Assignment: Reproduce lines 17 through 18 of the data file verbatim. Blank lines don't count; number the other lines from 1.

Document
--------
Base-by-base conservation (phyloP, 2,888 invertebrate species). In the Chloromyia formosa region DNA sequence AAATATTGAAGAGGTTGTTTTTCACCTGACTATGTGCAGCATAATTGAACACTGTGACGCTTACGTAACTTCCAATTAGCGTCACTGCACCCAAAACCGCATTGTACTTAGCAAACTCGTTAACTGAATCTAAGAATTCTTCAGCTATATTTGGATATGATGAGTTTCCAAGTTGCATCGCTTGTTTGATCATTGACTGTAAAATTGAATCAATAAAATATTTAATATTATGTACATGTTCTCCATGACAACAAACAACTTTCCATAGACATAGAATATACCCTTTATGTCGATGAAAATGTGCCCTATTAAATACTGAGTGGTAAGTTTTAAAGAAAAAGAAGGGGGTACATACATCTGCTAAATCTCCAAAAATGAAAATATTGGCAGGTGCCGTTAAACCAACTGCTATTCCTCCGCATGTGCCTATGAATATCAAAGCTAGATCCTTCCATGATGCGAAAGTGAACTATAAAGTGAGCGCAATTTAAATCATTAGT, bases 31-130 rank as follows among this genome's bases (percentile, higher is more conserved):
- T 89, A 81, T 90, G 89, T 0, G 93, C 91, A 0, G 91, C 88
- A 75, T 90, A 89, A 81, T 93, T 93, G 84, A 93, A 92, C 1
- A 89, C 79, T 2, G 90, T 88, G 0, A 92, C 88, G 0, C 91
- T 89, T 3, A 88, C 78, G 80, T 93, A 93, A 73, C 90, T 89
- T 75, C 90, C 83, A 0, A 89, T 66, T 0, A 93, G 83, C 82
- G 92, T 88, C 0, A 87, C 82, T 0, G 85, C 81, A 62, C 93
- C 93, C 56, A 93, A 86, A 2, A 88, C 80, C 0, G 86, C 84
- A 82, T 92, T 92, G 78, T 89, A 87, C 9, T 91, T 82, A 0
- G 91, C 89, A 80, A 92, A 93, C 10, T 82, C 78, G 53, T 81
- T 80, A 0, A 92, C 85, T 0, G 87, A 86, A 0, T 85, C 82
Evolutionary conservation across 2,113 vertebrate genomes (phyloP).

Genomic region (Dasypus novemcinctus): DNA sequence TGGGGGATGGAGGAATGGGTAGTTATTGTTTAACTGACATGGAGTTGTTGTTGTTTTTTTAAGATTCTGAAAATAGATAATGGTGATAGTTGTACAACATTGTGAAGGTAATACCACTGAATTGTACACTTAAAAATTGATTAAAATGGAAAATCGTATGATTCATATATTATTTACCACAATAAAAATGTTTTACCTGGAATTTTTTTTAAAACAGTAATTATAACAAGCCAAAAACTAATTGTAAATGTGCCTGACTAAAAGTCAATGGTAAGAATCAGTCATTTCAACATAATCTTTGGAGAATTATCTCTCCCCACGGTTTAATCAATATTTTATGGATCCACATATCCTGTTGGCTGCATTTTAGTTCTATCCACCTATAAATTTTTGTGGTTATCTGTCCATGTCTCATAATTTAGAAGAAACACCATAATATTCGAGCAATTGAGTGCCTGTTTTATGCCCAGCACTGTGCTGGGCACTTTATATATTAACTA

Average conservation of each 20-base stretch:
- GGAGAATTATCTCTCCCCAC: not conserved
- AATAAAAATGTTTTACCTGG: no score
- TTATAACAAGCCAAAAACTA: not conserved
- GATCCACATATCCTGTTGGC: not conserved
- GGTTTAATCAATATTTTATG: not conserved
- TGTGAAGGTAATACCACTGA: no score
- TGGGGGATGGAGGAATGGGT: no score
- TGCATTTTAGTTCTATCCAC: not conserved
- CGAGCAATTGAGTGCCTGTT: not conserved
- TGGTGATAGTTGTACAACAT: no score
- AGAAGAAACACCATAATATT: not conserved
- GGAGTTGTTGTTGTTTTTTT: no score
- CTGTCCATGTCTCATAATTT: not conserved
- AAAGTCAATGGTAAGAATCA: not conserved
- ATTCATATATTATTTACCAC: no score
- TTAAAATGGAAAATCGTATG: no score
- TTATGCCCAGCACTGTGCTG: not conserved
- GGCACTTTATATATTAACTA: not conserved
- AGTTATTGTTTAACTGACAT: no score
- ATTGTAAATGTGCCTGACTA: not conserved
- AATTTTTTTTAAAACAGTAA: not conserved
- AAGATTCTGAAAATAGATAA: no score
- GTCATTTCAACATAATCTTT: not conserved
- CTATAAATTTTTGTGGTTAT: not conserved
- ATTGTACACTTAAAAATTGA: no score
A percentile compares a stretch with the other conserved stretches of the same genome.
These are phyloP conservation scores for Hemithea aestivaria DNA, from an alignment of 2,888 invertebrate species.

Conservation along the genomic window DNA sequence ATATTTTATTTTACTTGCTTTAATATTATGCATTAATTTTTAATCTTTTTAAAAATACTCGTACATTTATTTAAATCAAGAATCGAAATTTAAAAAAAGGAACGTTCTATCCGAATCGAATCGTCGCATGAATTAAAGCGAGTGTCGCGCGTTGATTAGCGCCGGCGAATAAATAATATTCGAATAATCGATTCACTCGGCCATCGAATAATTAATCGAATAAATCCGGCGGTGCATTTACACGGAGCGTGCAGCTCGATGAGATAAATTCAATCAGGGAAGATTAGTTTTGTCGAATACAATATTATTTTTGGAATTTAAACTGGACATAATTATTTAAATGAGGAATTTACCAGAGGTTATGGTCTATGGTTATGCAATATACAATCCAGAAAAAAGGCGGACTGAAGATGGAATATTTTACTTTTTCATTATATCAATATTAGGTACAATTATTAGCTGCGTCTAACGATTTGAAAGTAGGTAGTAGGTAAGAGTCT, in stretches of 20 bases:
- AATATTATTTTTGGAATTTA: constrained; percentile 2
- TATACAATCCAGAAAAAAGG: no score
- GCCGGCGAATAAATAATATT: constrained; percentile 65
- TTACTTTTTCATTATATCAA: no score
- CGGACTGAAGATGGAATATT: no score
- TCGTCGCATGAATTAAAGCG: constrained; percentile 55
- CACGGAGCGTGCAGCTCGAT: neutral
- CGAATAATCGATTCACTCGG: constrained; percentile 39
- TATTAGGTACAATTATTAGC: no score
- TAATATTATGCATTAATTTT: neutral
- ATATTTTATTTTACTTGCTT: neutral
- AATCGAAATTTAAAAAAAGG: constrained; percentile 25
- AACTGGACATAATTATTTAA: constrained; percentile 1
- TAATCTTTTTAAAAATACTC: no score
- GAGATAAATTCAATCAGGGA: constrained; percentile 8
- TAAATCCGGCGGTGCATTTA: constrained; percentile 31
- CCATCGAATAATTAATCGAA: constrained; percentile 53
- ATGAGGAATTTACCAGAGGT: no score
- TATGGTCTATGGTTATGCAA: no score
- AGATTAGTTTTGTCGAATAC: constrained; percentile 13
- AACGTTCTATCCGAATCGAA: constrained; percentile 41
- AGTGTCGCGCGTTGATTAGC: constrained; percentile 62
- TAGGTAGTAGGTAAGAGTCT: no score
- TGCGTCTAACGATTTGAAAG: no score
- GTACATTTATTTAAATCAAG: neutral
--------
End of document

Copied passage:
- TTATAACAAGCCAAAAACTA: not conserved
- GATCCACATATCCTGTTGGC: not conserved